Tuesday, June 30, 2020 [Tweets] [Favorites]

Why AnyList Won’t Be Supporting Sign in With Apple

Jeff Hunter (Hacker News):

We agree with Apple that privacy is a fundamental human right, and understand that the “Hide My Email” option in Sign in with Apple is well-intentioned, but it feels like Apple didn’t really think through all of the implications for basic user experience, customer support, and collaboration.

[…]

Finally, from a policy perspective, Apple explicitly states in their usage guidelines, “Apple reserves the right to disable Sign in with Apple on a website or app for any reason at any time.” If customers cannot log into their accounts, then they can’t use our service. Giving a third-party such powerful control over a core part of our service when it’s not absolutely required is unnecessarily risky, in our view.

Because of the App Store Guidelines and other problems with Facebook, they will no longer be supporting Facebook login, either.

Jeff Hunter:

Creating an account will still be fast and easy, though, because we’ve implemented support for iCloud Keychain and strong password AutoFill, which is a nice enhancement made by Apple in iOS 12 (and improved in iOS 13).

Previously:

Update (2020-07-03): Matt Birchler:

The App Store has done tons of good for the world of software, and more people buy software today than ever before, and the App Store gets tons of credit for making that possible, but I think that ignoring the costs to merchant/customer relationships is unwise.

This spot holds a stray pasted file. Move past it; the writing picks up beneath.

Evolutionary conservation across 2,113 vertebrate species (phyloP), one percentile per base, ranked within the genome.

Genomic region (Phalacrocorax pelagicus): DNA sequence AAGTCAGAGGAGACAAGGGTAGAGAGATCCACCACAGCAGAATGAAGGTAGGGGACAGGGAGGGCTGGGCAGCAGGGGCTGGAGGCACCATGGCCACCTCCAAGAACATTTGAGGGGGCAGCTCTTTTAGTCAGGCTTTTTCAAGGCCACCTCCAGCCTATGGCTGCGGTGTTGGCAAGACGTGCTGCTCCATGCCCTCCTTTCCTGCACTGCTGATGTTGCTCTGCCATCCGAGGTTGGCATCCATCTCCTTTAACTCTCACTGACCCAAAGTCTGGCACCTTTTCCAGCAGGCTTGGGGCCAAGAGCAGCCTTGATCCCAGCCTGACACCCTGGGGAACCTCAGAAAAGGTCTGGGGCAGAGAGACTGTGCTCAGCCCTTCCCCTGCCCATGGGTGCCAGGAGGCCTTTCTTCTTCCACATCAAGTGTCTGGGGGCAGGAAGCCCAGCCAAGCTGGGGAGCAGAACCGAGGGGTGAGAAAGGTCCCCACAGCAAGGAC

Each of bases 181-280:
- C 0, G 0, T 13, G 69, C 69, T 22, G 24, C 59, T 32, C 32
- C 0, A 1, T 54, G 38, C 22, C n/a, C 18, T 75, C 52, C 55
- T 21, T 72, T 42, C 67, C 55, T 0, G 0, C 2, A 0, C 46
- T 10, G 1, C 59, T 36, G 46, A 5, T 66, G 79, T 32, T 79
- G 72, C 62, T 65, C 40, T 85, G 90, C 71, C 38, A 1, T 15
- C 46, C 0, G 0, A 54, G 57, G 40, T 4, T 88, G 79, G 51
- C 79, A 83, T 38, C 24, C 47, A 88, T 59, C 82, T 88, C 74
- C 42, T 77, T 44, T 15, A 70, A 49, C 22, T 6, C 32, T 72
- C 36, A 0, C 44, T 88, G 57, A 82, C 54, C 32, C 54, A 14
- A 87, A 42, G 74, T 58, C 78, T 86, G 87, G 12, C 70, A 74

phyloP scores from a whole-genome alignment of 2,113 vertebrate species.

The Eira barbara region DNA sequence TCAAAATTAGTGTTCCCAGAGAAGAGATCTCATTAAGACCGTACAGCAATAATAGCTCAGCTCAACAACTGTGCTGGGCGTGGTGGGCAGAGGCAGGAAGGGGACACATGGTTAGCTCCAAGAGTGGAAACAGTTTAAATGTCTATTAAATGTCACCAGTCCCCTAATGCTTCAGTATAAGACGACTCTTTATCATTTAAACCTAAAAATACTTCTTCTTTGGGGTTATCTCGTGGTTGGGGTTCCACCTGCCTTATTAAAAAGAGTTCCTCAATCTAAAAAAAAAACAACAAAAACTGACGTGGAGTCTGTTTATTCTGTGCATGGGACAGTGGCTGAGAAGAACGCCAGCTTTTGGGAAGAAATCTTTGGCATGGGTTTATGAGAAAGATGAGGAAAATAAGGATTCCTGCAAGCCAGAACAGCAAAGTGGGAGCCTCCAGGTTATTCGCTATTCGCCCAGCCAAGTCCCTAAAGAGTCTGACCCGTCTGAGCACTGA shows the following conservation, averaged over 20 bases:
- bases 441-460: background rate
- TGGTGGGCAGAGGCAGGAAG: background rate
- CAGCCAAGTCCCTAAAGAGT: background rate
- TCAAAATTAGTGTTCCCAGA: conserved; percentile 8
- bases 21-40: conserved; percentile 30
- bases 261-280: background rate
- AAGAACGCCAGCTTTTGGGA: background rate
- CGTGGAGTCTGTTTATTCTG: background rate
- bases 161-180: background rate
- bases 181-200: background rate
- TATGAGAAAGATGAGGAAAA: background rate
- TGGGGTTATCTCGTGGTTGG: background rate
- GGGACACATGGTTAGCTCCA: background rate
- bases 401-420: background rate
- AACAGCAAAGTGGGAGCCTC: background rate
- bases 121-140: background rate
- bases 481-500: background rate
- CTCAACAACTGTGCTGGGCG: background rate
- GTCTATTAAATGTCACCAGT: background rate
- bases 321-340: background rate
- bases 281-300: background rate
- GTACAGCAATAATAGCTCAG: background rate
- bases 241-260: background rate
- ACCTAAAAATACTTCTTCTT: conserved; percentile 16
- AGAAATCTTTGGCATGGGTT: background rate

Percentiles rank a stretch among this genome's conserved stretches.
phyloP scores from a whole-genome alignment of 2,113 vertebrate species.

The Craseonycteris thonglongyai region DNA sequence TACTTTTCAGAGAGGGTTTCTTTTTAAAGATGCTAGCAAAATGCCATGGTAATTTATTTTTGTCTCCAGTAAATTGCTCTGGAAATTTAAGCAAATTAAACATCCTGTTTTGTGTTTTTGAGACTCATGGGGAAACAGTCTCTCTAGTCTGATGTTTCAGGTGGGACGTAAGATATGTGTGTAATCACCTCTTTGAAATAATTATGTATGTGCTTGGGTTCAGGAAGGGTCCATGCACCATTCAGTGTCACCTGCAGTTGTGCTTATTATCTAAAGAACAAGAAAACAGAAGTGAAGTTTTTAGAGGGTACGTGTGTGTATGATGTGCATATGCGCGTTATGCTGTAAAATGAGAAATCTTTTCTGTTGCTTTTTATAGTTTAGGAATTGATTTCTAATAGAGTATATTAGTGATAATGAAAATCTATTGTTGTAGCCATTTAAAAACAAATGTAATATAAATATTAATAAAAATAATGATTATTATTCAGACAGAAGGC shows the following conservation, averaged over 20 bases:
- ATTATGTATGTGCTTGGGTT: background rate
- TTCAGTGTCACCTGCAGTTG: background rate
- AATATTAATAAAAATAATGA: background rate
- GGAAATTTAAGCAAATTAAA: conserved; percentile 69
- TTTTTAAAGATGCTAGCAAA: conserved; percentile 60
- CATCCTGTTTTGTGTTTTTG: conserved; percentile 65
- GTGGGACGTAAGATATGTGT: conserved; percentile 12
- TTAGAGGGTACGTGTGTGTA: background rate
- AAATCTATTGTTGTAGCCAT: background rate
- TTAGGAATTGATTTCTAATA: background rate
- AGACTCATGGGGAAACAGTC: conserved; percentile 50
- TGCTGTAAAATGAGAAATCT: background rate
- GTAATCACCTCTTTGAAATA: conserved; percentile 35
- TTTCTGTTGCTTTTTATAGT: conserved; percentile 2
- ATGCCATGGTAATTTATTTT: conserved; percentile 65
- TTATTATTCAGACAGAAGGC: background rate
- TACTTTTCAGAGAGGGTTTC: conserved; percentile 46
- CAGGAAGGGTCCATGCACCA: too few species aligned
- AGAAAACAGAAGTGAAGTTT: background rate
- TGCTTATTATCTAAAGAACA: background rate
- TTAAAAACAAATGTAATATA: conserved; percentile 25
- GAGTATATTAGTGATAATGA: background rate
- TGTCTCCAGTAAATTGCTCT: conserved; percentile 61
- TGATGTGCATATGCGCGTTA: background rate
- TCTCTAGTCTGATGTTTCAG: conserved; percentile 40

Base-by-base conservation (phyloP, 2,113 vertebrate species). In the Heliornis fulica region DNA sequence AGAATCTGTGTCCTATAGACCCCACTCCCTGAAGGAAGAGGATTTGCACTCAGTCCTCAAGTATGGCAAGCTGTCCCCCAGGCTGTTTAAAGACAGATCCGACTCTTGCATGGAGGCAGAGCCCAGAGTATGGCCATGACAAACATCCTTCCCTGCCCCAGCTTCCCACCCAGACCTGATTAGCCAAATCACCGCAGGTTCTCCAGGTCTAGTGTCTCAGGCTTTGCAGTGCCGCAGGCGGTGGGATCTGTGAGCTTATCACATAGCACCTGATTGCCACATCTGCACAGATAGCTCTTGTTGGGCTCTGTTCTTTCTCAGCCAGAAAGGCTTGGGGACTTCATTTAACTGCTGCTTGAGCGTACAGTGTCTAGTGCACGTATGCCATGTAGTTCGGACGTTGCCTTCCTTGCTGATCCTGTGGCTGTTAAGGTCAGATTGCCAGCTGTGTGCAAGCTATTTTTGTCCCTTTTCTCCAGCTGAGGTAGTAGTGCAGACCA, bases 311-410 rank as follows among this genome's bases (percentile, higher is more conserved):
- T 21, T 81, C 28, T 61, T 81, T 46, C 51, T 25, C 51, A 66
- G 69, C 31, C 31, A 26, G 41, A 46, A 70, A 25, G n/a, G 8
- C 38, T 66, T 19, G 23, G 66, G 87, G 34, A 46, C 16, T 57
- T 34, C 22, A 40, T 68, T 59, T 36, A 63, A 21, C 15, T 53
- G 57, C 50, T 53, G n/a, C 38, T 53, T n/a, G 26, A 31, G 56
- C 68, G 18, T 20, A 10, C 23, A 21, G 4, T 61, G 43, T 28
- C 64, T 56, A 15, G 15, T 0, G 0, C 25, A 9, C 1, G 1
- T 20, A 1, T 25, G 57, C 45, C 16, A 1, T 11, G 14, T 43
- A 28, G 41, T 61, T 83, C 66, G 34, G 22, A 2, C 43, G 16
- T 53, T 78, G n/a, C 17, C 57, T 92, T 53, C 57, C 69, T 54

We’re now moving closer to the big big retailer model we had 20 years ago. The rules are less restrictive, but merchants must still work out deals with Apple and make software the way Apple dictates it should be made.

[…]

Putting Apple between the merchant and the consumer has benefits, but it’s disingenuous to ignore its costs. And while things today are far better for merchants and developers than they were in the big box retail days, I think the “at least it’s better than 20 years ago” argument is pretty weak.

Dan Moren:

I think, for the most part, AnyList’s concerns are well-founded for their particular offering.

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